#     feature2 => 0,
     #     feature4 => {value=>0, summary=>'Irrelevant because foo bar'},
     #     ...
     # },

     ## specify Bencher scenario participant's properties; "bench_" prefix will
     ## be removed when creating participant record.
     # bench_code => sub { ... }, # or
     # bench_code_template => 'Data::Dump::dump(<data>)',
     # ...

     # list what functions are in the module. currently this is mainly used for
     # specifying benchmark instructions for the functions.
     functions => {
         func1 => {
             bench_code_template => 'Data::Dump::dump([])',


That's it. After you have completed your list, publish your Acme::CPANModules module to CPAN.

Here's a sample of one of the simplest $LIST you can have:

 $LIST = {
     summary => 'Modules that predict the future',
     entries => [

Here's another, more expanded sample:

 $LIST = {
     summary => 'Modules that predict the future',
     description => <<'_',

This list catalogs modules that predict the future. Yes, the future is unpredictable. But we can try anyway, right?

_ entries => [ { module => 'Zorb', summary => 'Contact the API for the strange crystal Zorb', description => <<'_',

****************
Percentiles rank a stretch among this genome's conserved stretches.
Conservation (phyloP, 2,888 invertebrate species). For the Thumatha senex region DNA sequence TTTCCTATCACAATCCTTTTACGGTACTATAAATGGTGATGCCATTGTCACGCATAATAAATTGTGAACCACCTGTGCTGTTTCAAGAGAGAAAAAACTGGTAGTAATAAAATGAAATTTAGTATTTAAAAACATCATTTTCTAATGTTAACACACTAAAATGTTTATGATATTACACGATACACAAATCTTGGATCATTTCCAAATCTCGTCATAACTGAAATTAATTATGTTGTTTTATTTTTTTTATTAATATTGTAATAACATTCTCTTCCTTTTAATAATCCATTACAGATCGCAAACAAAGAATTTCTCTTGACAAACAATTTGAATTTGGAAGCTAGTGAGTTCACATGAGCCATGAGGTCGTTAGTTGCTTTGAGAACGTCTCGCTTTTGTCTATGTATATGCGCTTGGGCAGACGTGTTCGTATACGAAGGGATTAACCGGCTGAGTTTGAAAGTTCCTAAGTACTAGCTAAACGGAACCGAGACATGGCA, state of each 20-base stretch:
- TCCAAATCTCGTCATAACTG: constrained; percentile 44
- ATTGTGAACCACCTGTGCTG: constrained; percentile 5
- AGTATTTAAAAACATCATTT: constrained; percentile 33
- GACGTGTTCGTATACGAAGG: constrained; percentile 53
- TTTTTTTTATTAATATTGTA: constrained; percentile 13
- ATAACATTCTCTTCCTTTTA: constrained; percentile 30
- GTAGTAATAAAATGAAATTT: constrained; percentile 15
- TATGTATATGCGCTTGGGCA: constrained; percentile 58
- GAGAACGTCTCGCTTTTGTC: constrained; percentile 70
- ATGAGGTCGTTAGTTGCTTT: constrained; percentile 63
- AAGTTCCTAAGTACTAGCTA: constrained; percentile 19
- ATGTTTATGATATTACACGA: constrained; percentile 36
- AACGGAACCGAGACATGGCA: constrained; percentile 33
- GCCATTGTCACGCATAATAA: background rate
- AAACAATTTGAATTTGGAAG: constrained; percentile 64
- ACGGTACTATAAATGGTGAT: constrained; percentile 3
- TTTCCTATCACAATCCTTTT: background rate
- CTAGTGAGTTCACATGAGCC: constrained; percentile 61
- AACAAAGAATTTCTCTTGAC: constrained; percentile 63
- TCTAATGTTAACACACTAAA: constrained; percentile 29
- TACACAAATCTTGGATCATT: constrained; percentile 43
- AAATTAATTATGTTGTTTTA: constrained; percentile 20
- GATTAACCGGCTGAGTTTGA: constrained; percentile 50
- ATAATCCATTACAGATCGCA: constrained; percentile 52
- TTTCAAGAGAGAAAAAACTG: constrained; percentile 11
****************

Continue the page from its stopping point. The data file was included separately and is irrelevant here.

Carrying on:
This module is an API client to Zorb, a strange crystal that supposedly fell from the sky in 2017 near Ozark, that can change color depending on what you feed to it. The API connects to Zorb API server managed by Crooks, Inc.

_ }, { module => 'Madame::Zita', summary => 'Ask Madame Zita the fortune teller', }, ], };

For more examples, see existing Acme::CPANModules::* modules on CPAN.

If you are using Dist::Zilla to release your distribution, this Pod::Weaver plugin might be useful for you: Pod::Weaver::Plugin::Acme::CPANModules. It will create an =head2 Included modules section which is POD rendering of your module list so users reading your module's documentation can immediately read your list.


You can install the cpanmodules CLI script (from the App::cpanmodules distribution). It can list installed Acme::CPANModules modules and view list entries. To install all modules listed on an Acme::CPANModules module, you can do something like:

 % cpanmodules ls-entries Org | cpanm -n

Putting similar/related modules together in an Acme::CPANModules can also help the lcpan script find related modules (lcpan related-mods). See the lcpan documentation or lcpan related-mods --help for more details.

As mentioned earlier, a website/online service that collects and indexes all Acme::CPANModules modules on CPAN is coming in the future. Meanwhile, there's MetaCPAN.


Please visit the project's homepage at


Source repository is at


Please report any bugs or feature requests on the bugtracker website

When submitting a bug or request, please include a test-file or a patch to an existing test-file that illustrates the bug or desired feature.


Acme::CPANModules::* modules

cpanmodules from App::cpanmodules


For categorizing CPAN authors, there are also the Acme::CPANAuthors project, complete with its own website.


perlancar <>


This software is copyright (c) 2021, 2019, 2018 by

This is free software; you can redistribute it and/or modify it under the same terms as the Perl 5 programming language system itself.